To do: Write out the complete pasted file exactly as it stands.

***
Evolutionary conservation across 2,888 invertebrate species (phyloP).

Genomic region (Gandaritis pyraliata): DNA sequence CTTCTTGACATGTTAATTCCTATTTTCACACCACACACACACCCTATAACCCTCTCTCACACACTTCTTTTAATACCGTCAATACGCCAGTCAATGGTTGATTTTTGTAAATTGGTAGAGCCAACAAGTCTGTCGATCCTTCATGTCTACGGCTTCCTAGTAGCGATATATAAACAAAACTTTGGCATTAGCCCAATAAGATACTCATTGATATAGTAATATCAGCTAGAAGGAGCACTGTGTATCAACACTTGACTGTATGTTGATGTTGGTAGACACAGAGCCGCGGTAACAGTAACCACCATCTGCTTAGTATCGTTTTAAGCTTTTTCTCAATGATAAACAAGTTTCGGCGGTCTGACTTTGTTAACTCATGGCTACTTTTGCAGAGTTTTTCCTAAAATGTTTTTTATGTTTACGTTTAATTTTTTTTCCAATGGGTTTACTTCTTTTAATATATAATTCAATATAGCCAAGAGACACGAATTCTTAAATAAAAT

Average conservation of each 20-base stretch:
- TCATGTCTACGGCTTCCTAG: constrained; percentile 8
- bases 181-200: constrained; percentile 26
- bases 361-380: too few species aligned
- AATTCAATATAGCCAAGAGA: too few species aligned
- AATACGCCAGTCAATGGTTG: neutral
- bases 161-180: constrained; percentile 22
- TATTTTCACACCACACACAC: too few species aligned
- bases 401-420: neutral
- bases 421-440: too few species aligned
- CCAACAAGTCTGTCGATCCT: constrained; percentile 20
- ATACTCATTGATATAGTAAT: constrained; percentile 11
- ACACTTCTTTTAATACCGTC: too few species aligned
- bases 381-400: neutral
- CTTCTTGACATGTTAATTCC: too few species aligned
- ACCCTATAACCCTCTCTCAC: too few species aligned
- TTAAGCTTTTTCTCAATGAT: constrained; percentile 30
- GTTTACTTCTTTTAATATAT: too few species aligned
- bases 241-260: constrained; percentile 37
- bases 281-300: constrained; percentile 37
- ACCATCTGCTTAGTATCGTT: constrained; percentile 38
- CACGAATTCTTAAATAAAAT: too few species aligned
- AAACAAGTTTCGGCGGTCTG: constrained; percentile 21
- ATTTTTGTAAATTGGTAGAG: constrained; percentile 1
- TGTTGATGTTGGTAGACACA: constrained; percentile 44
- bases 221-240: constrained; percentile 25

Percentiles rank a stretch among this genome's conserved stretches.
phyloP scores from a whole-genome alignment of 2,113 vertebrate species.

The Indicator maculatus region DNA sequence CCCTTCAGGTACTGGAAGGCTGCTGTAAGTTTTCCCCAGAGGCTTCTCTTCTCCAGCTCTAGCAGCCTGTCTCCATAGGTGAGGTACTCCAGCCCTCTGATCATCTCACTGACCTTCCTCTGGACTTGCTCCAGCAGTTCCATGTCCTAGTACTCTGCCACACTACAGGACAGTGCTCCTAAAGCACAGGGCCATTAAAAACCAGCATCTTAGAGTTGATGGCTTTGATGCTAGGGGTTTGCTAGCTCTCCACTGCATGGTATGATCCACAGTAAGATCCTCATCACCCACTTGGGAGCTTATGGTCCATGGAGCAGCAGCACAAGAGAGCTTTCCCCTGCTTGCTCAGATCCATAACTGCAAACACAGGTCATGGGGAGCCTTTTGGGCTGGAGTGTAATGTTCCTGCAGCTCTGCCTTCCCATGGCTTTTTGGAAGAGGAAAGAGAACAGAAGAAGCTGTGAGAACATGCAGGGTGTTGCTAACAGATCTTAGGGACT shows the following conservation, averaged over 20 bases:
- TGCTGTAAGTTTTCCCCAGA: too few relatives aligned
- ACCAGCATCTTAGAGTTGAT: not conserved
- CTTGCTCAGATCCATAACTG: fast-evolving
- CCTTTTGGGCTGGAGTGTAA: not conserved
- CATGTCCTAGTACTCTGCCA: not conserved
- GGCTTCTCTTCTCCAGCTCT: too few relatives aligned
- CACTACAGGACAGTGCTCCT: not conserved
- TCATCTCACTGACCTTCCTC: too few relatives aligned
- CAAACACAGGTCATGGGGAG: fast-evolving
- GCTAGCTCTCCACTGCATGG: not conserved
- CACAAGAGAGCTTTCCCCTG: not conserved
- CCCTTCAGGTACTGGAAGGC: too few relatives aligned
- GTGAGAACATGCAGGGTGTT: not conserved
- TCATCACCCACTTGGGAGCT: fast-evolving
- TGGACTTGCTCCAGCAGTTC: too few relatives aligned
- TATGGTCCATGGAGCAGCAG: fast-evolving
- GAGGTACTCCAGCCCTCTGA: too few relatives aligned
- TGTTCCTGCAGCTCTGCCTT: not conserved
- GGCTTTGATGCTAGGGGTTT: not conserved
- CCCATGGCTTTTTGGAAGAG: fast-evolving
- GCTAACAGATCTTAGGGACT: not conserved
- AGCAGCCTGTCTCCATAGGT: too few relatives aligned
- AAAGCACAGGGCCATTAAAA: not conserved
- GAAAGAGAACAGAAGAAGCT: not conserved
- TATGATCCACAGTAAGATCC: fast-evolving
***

Evolutionary conservation across 2,888 invertebrate species (phyloP).

Genomic region (Gandaritis pyraliata): DNA sequence CTTCTTGACATGTTAATTCCTATTTTCACACCACACACACACCCTATAACCCTCTCTCACACACTTCTTTTAATACCGTCAATACGCCAGTCAATGGTTGATTTTTGTAAATTGGTAGAGCCAACAAGTCTGTCGATCCTTCATGTCTACGGCTTCCTAGTAGCGATATATAAACAAAACTTTGGCATTAGCCCAATAAGATACTCATTGATATAGTAATATCAGCTAGAAGGAGCACTGTGTATCAACACTTGACTGTATGTTGATGTTGGTAGACACAGAGCCGCGGTAACAGTAACCACCATCTGCTTAGTATCGTTTTAAGCTTTTTCTCAATGATAAACAAGTTTCGGCGGTCTGACTTTGTTAACTCATGGCTACTTTTGCAGAGTTTTTCCTAAAATGTTTTTTATGTTTACGTTTAATTTTTTTTCCAATGGGTTTACTTCTTTTAATATATAATTCAATATAGCCAAGAGACACGAATTCTTAAATAAAAT

Average conservation of each 20-base stretch:
- TCATGTCTACGGCTTCCTAG: constrained; percentile 8
- bases 181-200: constrained; percentile 26
- bases 361-380: too few species aligned
- AATTCAATATAGCCAAGAGA: too few species aligned
- AATACGCCAGTCAATGGTTG: neutral
- bases 161-180: constrained; percentile 22
- TATTTTCACACCACACACAC: too few species aligned
- bases 401-420: neutral
- bases 421-440: too few species aligned
- CCAACAAGTCTGTCGATCCT: constrained; percentile 20
- ATACTCATTGATATAGTAAT: constrained; percentile 11
- ACACTTCTTTTAATACCGTC: too few species aligned
- bases 381-400: neutral
- CTTCTTGACATGTTAATTCC: too few species aligned
- ACCCTATAACCCTCTCTCAC: too few species aligned
- TTAAGCTTTTTCTCAATGAT: constrained; percentile 30
- GTTTACTTCTTTTAATATAT: too few species aligned
- bases 241-260: constrained; percentile 37
- bases 281-300: constrained; percentile 37
- ACCATCTGCTTAGTATCGTT: constrained; percentile 38
- CACGAATTCTTAAATAAAAT: too few species aligned
- AAACAAGTTTCGGCGGTCTG: constrained; percentile 21
- ATTTTTGTAAATTGGTAGAG: constrained; percentile 1
- TGTTGATGTTGGTAGACACA: constrained; percentile 44
- bases 221-240: constrained; percentile 25

Percentiles rank a stretch among this genome's conserved stretches.
phyloP scores from a whole-genome alignment of 2,113 vertebrate species.

The Indicator maculatus region DNA sequence CCCTTCAGGTACTGGAAGGCTGCTGTAAGTTTTCCCCAGAGGCTTCTCTTCTCCAGCTCTAGCAGCCTGTCTCCATAGGTGAGGTACTCCAGCCCTCTGATCATCTCACTGACCTTCCTCTGGACTTGCTCCAGCAGTTCCATGTCCTAGTACTCTGCCACACTACAGGACAGTGCTCCTAAAGCACAGGGCCATTAAAAACCAGCATCTTAGAGTTGATGGCTTTGATGCTAGGGGTTTGCTAGCTCTCCACTGCATGGTATGATCCACAGTAAGATCCTCATCACCCACTTGGGAGCTTATGGTCCATGGAGCAGCAGCACAAGAGAGCTTTCCCCTGCTTGCTCAGATCCATAACTGCAAACACAGGTCATGGGGAGCCTTTTGGGCTGGAGTGTAATGTTCCTGCAGCTCTGCCTTCCCATGGCTTTTTGGAAGAGGAAAGAGAACAGAAGAAGCTGTGAGAACATGCAGGGTGTTGCTAACAGATCTTAGGGACT shows the following conservation, averaged over 20 bases:
- TGCTGTAAGTTTTCCCCAGA: too few relatives aligned
- ACCAGCATCTTAGAGTTGAT: not conserved
- CTTGCTCAGATCCATAACTG: fast-evolving
- CCTTTTGGGCTGGAGTGTAA: not conserved
- CATGTCCTAGTACTCTGCCA: not conserved
- GGCTTCTCTTCTCCAGCTCT: too few relatives aligned
- CACTACAGGACAGTGCTCCT: not conserved
- TCATCTCACTGACCTTCCTC: too few relatives aligned
- CAAACACAGGTCATGGGGAG: fast-evolving
- GCTAGCTCTCCACTGCATGG: not conserved
- CACAAGAGAGCTTTCCCCTG: not conserved
- CCCTTCAGGTACTGGAAGGC: too few relatives aligned
- GTGAGAACATGCAGGGTGTT: not conserved
- TCATCACCCACTTGGGAGCT: fast-evolving
- TGGACTTGCTCCAGCAGTTC: too few relatives aligned
- TATGGTCCATGGAGCAGCAG: fast-evolving
- GAGGTACTCCAGCCCTCTGA: too few relatives aligned
- TGTTCCTGCAGCTCTGCCTT: not conserved
- GGCTTTGATGCTAGGGGTTT: not conserved
- CCCATGGCTTTTTGGAAGAG: fast-evolving
- GCTAACAGATCTTAGGGACT: not conserved
- AGCAGCCTGTCTCCATAGGT: too few relatives aligned
- AAAGCACAGGGCCATTAAAA: not conserved
- GAAAGAGAACAGAAGAAGCT: not conserved
- TATGATCCACAGTAAGATCC: fast-evolving